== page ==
The Net Caster (Part Twenty-Six)
The Supervisor said, ‘It can be done. Yes, we need specific data to search for an individual, but in these circumstances, we wouldn’t be searching for an individual. We would be searching for evidence of another form of biological life. The government has been doing it for years.’
‘The surplus results,’ I said. ‘But why the secrecy?’
Madam banged her glass on the table. ‘Is this boy completely stupid or terminally naïve? It’s government. They decide what it is or is not appropriate to tell those they govern. And in this case, they are completely and utterly right. Send a message through the systems that the home planets are disintegrating beneath our feet. Send a further message that we have found alien life which may or may not be hostile. Our friends in the Unified may be effective, up to a point, but it would require full scale military action to control that panic.’
No-one disagreed with her.
‘This argument,’ she said, ‘this dispute, this fight for control, whatever you want to call it, must be held in secret. A wholesale panic would be disaster for everyone.’
‘Which is why Madam is with us,’ said the Unified officer. ‘Corruption at her level requires a control of people and events which would be difficult to maintain in a panic, or in the last gasp of the habitable worlds. So she pays our bills. Which is why her lackey – ‘ the officer nodded at Hamish, ‘ - is sitting there at the head of the table. Money talks.’
Again, no-one disagreed. Hamish looked calm, as though nothing new had been added to the conversation.
Madam emptied her glass. ‘Who else would fund you? Who else could pay for equipment for your Casters to hack into the Agency systems? Who else could put enough money up front to guarantee security for the families of all these high minded martyrs to the cause? Who else could fund your assassin AI, or give our Unified friend here enough money to ensure the evacuation of a wanted fugitive from the Pleasure Quarter, under the noses of every officer in Cytherea? Or buy the explosives you all agonised so much about using?’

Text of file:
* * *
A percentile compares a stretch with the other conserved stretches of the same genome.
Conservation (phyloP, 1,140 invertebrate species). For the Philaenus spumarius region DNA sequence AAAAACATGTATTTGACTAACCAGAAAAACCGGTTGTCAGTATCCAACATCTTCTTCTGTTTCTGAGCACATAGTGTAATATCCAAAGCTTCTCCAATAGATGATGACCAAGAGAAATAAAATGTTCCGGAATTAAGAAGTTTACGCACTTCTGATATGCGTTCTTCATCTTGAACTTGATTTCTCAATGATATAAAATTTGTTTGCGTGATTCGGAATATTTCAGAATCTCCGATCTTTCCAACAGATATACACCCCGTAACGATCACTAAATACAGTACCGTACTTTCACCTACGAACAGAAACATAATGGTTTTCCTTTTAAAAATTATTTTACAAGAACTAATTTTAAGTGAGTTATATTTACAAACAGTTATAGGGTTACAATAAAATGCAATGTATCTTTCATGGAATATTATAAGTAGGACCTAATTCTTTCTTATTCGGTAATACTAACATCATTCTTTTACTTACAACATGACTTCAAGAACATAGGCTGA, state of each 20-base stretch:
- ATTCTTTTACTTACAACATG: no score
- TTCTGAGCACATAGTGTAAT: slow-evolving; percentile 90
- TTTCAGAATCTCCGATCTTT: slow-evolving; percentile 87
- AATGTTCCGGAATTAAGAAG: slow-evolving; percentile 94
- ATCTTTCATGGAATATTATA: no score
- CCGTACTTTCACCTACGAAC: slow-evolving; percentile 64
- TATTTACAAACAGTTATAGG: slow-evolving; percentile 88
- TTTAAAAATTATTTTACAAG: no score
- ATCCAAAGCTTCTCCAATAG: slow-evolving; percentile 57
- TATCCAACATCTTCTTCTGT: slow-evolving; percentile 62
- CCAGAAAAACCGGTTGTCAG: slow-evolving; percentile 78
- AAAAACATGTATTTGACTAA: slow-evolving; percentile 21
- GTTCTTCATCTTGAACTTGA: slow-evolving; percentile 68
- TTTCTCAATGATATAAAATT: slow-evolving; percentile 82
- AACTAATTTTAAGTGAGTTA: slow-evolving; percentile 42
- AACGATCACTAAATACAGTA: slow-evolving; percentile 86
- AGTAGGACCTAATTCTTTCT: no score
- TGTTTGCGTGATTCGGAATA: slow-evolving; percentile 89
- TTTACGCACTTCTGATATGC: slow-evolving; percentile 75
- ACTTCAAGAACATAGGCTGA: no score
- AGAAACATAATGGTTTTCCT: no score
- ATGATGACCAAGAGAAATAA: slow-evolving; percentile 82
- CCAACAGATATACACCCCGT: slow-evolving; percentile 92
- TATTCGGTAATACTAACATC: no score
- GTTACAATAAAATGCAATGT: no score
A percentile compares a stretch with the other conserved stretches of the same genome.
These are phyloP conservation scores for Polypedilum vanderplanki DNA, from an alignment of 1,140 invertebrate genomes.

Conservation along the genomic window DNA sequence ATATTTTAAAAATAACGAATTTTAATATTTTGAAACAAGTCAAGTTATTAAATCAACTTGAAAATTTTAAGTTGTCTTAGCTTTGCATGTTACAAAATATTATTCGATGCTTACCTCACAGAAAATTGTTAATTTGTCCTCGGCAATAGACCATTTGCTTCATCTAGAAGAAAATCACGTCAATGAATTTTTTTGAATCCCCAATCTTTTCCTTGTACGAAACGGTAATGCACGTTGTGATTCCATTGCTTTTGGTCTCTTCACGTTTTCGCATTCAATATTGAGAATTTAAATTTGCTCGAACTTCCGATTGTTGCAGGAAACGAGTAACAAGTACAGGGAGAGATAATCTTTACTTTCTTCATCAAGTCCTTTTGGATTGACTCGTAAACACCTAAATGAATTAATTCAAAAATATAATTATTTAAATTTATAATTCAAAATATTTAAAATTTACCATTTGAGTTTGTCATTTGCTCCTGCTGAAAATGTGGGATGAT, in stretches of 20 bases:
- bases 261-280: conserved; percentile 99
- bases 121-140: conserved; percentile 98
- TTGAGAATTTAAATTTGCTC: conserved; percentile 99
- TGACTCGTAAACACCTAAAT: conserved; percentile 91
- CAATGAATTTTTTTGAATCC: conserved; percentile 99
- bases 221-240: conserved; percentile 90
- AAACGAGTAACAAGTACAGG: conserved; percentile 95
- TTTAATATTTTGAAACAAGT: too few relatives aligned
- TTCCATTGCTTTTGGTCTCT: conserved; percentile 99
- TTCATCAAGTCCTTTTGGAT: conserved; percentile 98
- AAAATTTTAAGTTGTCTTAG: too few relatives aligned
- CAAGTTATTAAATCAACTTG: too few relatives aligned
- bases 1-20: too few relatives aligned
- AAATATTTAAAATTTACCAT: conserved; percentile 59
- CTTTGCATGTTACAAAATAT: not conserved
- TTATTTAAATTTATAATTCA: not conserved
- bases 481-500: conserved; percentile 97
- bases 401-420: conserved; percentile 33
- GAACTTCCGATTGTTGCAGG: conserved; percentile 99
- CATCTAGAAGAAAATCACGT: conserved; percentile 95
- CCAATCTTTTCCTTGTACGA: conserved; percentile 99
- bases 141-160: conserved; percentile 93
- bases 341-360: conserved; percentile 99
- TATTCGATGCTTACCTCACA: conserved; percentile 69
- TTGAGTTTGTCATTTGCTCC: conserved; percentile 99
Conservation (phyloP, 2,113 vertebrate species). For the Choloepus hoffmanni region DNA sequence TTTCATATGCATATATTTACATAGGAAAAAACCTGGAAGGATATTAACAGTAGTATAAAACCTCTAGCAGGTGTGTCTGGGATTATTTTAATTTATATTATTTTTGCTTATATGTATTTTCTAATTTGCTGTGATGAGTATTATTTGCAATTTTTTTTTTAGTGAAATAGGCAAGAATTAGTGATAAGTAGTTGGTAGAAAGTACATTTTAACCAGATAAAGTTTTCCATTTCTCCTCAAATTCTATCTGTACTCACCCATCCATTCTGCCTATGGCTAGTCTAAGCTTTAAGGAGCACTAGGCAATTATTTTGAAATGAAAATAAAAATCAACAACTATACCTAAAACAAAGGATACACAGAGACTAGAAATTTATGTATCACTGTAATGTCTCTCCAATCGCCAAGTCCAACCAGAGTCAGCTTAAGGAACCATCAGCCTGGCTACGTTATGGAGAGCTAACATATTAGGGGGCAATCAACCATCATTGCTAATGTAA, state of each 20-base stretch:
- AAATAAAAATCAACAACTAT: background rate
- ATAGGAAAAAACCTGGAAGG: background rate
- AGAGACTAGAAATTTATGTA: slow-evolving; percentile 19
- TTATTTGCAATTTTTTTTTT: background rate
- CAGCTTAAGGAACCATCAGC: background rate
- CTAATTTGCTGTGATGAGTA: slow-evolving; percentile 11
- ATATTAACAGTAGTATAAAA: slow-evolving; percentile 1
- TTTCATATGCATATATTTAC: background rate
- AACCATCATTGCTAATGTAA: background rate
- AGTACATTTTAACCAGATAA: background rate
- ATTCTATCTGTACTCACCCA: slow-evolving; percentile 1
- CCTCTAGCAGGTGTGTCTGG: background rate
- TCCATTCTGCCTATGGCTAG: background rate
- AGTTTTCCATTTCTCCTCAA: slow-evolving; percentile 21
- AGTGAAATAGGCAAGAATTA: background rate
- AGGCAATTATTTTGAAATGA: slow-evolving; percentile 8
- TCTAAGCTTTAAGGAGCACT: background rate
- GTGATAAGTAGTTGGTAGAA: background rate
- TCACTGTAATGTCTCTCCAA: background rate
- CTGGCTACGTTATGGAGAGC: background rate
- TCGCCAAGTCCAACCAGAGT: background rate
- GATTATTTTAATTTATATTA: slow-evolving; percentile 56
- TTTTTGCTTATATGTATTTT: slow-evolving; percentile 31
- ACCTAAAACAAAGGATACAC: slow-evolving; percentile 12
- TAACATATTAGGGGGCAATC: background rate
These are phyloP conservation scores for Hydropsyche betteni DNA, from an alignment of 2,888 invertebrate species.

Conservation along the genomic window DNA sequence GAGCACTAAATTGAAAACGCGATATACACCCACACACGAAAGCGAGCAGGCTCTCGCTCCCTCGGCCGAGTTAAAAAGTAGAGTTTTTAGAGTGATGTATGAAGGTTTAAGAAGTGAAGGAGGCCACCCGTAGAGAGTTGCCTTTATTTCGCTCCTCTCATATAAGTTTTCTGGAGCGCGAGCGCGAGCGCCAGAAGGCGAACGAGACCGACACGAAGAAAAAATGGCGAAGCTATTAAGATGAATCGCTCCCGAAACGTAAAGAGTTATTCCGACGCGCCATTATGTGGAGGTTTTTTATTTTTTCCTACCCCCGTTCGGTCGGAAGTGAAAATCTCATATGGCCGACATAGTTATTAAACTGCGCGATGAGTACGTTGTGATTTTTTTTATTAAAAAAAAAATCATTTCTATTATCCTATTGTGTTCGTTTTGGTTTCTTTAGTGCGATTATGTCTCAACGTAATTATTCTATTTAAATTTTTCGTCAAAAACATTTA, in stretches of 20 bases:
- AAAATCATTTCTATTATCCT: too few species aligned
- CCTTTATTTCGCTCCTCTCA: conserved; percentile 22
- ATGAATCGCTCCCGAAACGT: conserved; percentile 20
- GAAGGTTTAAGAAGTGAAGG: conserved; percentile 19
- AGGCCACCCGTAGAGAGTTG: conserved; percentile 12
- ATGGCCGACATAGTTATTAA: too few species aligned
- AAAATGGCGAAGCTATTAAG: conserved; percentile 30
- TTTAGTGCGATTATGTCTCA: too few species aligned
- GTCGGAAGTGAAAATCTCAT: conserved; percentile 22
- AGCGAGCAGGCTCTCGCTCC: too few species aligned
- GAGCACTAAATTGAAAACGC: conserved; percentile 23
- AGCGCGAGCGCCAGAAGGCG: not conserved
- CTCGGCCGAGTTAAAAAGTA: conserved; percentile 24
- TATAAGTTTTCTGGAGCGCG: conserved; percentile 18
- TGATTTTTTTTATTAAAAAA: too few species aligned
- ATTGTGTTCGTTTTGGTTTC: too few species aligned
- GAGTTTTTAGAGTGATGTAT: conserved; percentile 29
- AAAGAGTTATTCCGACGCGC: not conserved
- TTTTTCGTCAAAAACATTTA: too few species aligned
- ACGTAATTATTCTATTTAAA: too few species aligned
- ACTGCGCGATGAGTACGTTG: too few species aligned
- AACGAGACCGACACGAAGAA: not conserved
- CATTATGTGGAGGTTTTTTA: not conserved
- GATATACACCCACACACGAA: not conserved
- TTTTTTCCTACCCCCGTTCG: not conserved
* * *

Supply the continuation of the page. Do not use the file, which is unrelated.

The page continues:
‘Why did you use them?’ I asked. ‘It doesn’t make sense. If you’re wanting to keep all this secret, two incidents of mass murder aren’t going to help.’
In the silence Madam said, ‘Go on then. Explain your little smoke and mirrors trick to him. And then one of you, any of you, dare to question my morality.’ She held out her glass towards Hamish, and he filled it once more.
It was the member of the Serenity Assembly who spoke. ‘The man at the Star Motel,’ he said. ‘He was getting too close.’
‘He knew what you were doing?’ I asked.
The Assembly member looked uncomfortable. ‘He had links, with some… enterprises, and he began to hear rumours about other connections, that other people had, with Madam…’
The Unified officer snorted. ‘He began to notice things. He was corrupt himself, and he had a nose for an oddity, a whiff of money coming from where it shouldn’t. Whatever else he was, he wasn’t stupid.’
‘Why not just have Agatha assassinate him?’ I asked.
They were looking at me, curiously. ‘The assassin AI. That’s how she was known,’ I said.
‘Really?’ said the Unified officer. ‘I didn’t think they gave the killing machines names. That was the plan, to have the AI kill him and make it look like AI rights people.’
‘Why AI rights?’
‘There are a number of people,’ said Hamish, ‘who are uncomfortable with the increasing humanisation of AI.’ He looked at the Unified officer. ‘Some people have more than one agenda.’
‘They’re machines,’ said the officer. ‘They ought to look like machines. One of these days they’ll all learn to remove or cover up that tattoo, and get round the speech pattern, just like the Assassins. And then…’